GMFIX VALIDATION STUDIES OF SUPERSONIC, TURBULENT MULTIPHASE JETS FOR IGNEOUS CONSEQUENCES PREDICTIONS IN THE YUCCA MOUNTAIN PROJECT

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Supersonic and multiphase flows are very complex transient flows at all scales (from large geophysical to small laboratory-engineering scales). The transient, heterogeneous, anisotropic nature of these flows make them inherently difficult to both numerically and experimentally model. Hence high quality, well-constrained experimental analog data usable for validating numerical models are sparse. However this validation step is critical for modelers to gain confidence in their results, even more so if these results are used for performance assessment of radioactive waste disposal such as at the Yucca Mountain (YM) nuclear waste repository. GMFIX (Geophysical Multiphase Flow with Interphase exchanged) is a multiphase ... continued below

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Dartevelle, S. August 26, 2005.

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Supersonic and multiphase flows are very complex transient flows at all scales (from large geophysical to small laboratory-engineering scales). The transient, heterogeneous, anisotropic nature of these flows make them inherently difficult to both numerically and experimentally model. Hence high quality, well-constrained experimental analog data usable for validating numerical models are sparse. However this validation step is critical for modelers to gain confidence in their results, even more so if these results are used for performance assessment of radioactive waste disposal such as at the Yucca Mountain (YM) nuclear waste repository. GMFIX (Geophysical Multiphase Flow with Interphase exchanged) is a multiphase code that has been recently redeveloped to meet the strict quality assurance and validation requirements of the YM-project. GMFIX relies on the Implicit Multiphase Formalism in which each phase is modeled as continuum. It solves Navier-Stokes and energy partial differential equations for each phase with appropriate turbulence and interfacial coupling between phases. The turbulence model couples production and dissipation of turbulence between the dispersed and the gas phase in merging together classical Reynolds- Averaged Navier-Stokes approach of gas turbulence with a kinetic-collisional model for the dusty phase. GMFIX has been validated against analog experiments of supersonic underexpanded gas jets from Ladenburg et al. [1949, Physical Review, 76, 662-677] and matched multiphase turbulent jets from Hishida et al. [1985, Trans. Japan Society of Mechanical Engineers, 51, 2330-2337]. For the supersonic underexpanded jet case, GMFIX displays within 10% ({approx} within 1 mm) the exact position of the first Mach disc (normal shock). In addition, GMFIX displays all the features found in these jets, such as expansion fans, incident and reflected shocks, and subsequent downstream mach discs, which make this code ideal for further investigations of equivalent volcanological phenomena. One of the most challenging aspects is the multiphase nature of turbulence. We also validated GMFIX in comparing the velocity profiles and turbulence quantities against the analog experiments from Hishida. The velocity profiles agree with the analog ones as well as these of production of turbulent quantities. Overall, these validation experiments--although inherently challenging--suggest GMFIX captures the most essential dynamical properties of multiphase and supersonic flows and jets.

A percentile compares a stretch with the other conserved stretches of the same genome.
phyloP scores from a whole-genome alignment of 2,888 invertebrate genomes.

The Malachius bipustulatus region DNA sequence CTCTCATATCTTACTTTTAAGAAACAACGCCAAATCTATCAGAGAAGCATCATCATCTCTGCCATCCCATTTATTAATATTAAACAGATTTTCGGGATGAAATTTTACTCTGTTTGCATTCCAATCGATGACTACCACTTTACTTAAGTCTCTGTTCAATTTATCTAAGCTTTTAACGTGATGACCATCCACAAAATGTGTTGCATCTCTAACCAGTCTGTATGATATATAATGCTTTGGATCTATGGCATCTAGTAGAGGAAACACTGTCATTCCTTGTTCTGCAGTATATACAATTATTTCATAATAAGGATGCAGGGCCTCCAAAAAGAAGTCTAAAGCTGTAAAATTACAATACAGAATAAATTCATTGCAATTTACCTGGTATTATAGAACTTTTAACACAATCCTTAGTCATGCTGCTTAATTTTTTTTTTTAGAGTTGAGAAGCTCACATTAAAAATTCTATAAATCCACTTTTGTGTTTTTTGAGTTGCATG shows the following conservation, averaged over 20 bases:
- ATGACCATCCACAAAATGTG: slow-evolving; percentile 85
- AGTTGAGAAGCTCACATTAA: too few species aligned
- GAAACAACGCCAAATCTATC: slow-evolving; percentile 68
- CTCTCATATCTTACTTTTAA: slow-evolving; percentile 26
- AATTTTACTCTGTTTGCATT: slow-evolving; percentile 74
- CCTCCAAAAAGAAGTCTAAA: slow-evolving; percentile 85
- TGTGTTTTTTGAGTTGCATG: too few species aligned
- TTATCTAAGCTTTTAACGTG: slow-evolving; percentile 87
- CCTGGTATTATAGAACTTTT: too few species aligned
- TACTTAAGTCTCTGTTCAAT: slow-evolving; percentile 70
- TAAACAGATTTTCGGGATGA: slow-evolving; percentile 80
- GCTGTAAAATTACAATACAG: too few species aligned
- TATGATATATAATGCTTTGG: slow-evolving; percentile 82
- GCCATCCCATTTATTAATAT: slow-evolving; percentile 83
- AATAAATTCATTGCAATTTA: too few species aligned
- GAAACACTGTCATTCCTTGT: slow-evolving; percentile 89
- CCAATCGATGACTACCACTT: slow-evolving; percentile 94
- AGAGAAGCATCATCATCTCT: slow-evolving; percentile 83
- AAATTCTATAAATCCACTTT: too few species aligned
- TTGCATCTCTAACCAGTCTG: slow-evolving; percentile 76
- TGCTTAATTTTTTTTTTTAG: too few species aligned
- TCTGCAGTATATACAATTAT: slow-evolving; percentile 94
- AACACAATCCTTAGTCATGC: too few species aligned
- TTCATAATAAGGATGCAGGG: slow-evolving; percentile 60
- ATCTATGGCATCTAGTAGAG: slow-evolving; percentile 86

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  • Report No.: NA
  • Grant Number: NA
  • DOI: 10.2172/884946 | External Link
  • Office of Scientific & Technical Information Report Number: 884946
  • Archival Resource Key: ark:/67531/metadc874358

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  • August 26, 2005

Added to The UNT Digital Library

  • Sept. 21, 2016, 2:29 a.m.

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  • Nov. 28, 2016, 6:54 p.m.

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Dartevelle, S. GMFIX VALIDATION STUDIES OF SUPERSONIC, TURBULENT MULTIPHASE JETS FOR IGNEOUS CONSEQUENCES PREDICTIONS IN THE YUCCA MOUNTAIN PROJECT, report, August 26, 2005; Las Vegas, Nevada. (digital.library.unt.edu/ark:/67531/metadc874358/: accessed June 19, 2018), University of North Texas Libraries, Digital Library, digital.library.unt.edu; crediting UNT Libraries Government Documents Department.